Hope has feathers, that reason is a plank, that life is a loaded gun that looks right at you with a yellow eye.
Disclaimer: There is nothing altruistic in the following words.
My time in Ghana felt like the spiritual equivalent of losing a bar fight. It was an utterly disruptive experience with the psychic tables and chairs in my neatly ordered world trashed and me sitting in the road wondering what just happened and how to make it home.
I had gone to Ghana on an American Jewish World Service service-learning program with a diverse group of rabbis to a school called Challenging Heights in the coastal fishing village of Winneba. And it was against a backdrop of children playing in the dusty school grounds that we learned that many of these very children had been rescued from 17-hour days of forced labor. They had been rescued by James Kofi-Annan, an escaped child slave turned activist and savior to these children.
With false promises the children are purchased from struggling families in the village and transported far from their homes to endure ongoing physical and sexual assault. Any concept of childhood is utterly annihilated. Lashings replace allowances. Theirs is a world where a child is worth $40 and a fishing net $200; in the economy of slavery, it is cheaper to replace a drowned child than a snagged fishing net. The chasm that opened between the stories being told and the image of the children playing was staggering and unbridgeable.
And to put this children’s oasis — this sanctuary, which it truly is — in perspective, imagine a couple hundred children roughly between 4 and 12 years old playing more or less unsupervised in a big empty lot where rains have gouged deep undulating rivulets and fun includes the daily ritual of burning used toilet paper. Where the playground is an active construction site and rusted metal or a plastic bottle is a plaything. That is not to say there isn’t much joy and laughter. It is just that there is virtually no safety net. No safety.
At Challenging Heights, words like “childhood,” “innocence” and “safety” are built on the unreliable foundation of words like “rescue,” “survival” and “luck.” Without the luxury of infrastructure, children and adults alike improvise, innovate and pray. Water and power come and go, sewage flows or it doesn’t. Politicians are corrupt or unreliable. Parents might be forced to sell a child to feed another. Teachers teach complexity amid instability.
It was against this backdrop we spent our days working, waiting and occasionally complaining — always reflecting on the concrete and theological meaning of privilege and poverty. I doubt the stones we moved, the cement we mixed, or the bricks we laid had much of an impact on the community at Challenging Heights — we were there and we were gone, one more group of Westerners passing through. It is dubious at best.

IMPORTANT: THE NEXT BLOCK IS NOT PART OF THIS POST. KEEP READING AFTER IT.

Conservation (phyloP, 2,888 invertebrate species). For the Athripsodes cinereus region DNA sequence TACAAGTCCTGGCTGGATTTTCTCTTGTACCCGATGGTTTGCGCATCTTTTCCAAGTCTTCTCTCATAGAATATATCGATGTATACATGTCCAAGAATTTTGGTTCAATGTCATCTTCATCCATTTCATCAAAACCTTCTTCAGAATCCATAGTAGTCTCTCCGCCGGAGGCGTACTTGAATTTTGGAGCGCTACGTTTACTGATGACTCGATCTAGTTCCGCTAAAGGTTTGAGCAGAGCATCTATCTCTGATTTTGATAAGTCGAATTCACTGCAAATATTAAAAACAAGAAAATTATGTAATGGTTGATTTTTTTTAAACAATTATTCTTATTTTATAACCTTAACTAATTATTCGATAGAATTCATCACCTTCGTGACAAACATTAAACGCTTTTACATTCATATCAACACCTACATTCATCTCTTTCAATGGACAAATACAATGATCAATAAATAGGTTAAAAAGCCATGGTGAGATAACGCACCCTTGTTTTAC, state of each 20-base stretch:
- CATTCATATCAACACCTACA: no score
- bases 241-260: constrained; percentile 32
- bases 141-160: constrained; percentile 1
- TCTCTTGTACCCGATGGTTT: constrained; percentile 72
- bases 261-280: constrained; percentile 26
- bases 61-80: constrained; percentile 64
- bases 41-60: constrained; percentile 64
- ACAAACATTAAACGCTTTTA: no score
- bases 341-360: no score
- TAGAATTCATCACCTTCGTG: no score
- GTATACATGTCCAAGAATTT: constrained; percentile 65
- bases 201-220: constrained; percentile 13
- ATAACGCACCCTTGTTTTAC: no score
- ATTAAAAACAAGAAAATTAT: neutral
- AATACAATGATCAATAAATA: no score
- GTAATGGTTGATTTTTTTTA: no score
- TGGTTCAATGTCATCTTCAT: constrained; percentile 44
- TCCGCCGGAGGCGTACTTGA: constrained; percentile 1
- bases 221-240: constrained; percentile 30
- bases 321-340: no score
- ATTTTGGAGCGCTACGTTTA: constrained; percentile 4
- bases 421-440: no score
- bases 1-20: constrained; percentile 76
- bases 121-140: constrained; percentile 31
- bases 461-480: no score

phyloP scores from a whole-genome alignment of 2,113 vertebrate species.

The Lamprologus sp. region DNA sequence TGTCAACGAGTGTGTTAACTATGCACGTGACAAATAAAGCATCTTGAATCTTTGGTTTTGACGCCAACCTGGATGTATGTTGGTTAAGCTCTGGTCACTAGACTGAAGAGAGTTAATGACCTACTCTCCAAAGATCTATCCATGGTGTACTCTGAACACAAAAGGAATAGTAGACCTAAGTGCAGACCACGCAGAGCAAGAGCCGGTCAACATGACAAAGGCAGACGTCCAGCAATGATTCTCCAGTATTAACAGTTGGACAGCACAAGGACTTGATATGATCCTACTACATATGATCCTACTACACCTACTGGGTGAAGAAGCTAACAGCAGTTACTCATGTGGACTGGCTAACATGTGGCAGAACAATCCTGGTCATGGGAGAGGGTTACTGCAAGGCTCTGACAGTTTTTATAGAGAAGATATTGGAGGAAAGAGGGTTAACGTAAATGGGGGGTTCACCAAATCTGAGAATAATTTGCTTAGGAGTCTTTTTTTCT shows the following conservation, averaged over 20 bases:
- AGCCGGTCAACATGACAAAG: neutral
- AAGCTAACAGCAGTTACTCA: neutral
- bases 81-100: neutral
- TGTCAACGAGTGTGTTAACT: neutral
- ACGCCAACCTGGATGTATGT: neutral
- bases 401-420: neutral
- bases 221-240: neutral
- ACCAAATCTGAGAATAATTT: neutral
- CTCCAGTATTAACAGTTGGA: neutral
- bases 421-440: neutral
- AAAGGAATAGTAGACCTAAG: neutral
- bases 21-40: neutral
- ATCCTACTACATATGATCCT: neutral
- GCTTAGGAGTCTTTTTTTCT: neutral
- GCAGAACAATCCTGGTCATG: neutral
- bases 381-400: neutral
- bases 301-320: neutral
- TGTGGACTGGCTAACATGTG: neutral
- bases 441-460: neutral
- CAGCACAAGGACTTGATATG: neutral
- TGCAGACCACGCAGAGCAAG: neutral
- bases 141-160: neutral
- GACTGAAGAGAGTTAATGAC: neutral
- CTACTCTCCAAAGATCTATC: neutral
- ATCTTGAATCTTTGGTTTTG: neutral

While it is true we helped build a building, the real structure that was created was far less tangible and far more nebulous — more of a scaffolding for our souls. A bridge not quite linking parallel universes.
Hearing the stories, briefly experiencing the rough exposure of poverty and the inescapable awareness that the diary of violence and this chronicle of scarcity is so pervasive in the world set up an inescapable tension — and a challenge. The challenge is to ensure that the agitation and disruption are not fleeting, and to bind them to our psychic and spiritual DNA. It must change how we make decisions, how we encounter the face of poverty, and what we do with the privilege that results from randomly being born in the West and not like the 1.4 billion people around the world who live on less than $1.25 a day.
It is not enough to be appalled by the fact that children are still sold into slavery. Nor is it enough to be inspired by the dedication of those who work to rescue and teach them. I’ve been wondering about the shelf life of our experience at Challenging Heights, and how long before global injustice gives way to a more personal injustice — some inane narcissistic wound.
On the last day we were asked to construct a small brick garden along a wall of the building project. I found it totally absurd to imagine a time when dainty begonias or delicate pink tulips might blossom among marauding goats, rummaging chickens and playing children. But maybe there is something to it. Perhaps the act of building a space for a garden is a way of creating a picture of a future not yet realized. A compass pointing to what may be and not what is. A seed planted to challenge the meaning our work begun, but not complete. A final disruptive memory upending one more table as we boarded the bus and drove away.